3. hughb,

    Your post piqued my curiosity. I never remember reading anything about how the media wrote/covered the Jewish issue in these instances.

    I looked around the net and as usual get side tracked, you might be interested in this site:

    Which brings me to another thought, perhaps Alan Derschowitz has explored the media issues somewhere in one of his books or writings.
  4. Lot of people believed that Jewish banking houses caused the great depression and stock market crashes in 1929 and thirties.
    Then Hitler was elected........
  5. ipatent


    Some Germans felt that German Jews had sold out the German Empire in WWI by withdrawing credit and organizing labor strikes after Britain promised Palestine to the Jews in the Balfour Declaration, and this was an idea that the Nazis pushed. Additionally, some Jews were very visible during the Weimar hyperinflation engaging in currency/gold trading at exchange rates that were viewed by many common Germans as predatory.

    Efforts by the Jewish community to protect itself from the Weimar economic situation may also have been misinterpreted as anti-German and predatory.
  6. bilo,

    I was watching cnbc and I noticed the same thing. They interviewed people whom were not ID as, but obviously were, Jewish, and they seemed not disappointed as much as they were pissed!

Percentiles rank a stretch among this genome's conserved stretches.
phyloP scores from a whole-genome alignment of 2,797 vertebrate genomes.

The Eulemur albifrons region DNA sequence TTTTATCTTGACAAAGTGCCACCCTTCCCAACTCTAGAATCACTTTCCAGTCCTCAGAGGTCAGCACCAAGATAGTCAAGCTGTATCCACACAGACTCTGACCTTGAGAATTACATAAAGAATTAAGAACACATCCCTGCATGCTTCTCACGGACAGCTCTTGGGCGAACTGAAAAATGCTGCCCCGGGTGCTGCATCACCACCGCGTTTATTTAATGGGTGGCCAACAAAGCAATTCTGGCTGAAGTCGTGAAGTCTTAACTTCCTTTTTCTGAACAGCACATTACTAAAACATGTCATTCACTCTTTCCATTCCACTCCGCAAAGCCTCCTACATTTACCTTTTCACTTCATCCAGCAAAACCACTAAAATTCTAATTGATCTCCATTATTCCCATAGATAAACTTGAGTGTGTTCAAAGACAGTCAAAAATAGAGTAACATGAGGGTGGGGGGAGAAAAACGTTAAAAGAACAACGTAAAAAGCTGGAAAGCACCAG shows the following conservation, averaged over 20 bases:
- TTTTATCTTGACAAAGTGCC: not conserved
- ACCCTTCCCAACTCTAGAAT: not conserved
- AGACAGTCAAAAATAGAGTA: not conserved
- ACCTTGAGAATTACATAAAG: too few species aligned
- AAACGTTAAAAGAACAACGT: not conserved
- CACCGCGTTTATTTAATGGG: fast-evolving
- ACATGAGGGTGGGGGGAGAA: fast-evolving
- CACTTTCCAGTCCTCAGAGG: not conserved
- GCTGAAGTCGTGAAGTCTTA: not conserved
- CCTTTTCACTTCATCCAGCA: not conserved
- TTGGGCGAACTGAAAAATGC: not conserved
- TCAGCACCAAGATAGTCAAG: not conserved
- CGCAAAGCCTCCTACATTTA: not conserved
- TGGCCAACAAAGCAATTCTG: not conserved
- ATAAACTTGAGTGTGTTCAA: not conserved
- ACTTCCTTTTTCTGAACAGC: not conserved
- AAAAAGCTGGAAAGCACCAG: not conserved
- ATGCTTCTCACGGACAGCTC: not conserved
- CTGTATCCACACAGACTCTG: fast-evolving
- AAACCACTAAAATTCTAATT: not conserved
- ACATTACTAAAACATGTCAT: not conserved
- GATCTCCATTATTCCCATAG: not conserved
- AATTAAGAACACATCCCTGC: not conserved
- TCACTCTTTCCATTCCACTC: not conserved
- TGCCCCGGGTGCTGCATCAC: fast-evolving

As a minority, I understand Jews sticking together. They have to. And when someone like Madoff cast a stereotypical dispersion upon the group, everyone feels the scorn.

    That is the number one reason why I hate BET.
  7. sumosam


    personally, i don't think this is cause for anti-semitism. however, what may bias some is that Israel is going on an illegal killing spree at this time....

    many jews are opposed to this....the timing of these two events is particularly unfortunate for jewish public opinion

    good traders will know that you cannot blame others, no matter what.

    however, violation of the Geneva convention, and scorn for the rulings of the United Nations, will fan the fires that "jews are above the law, because they are the chosen people"

    again, many, many jews disagree with these actions, but this does not appear on the media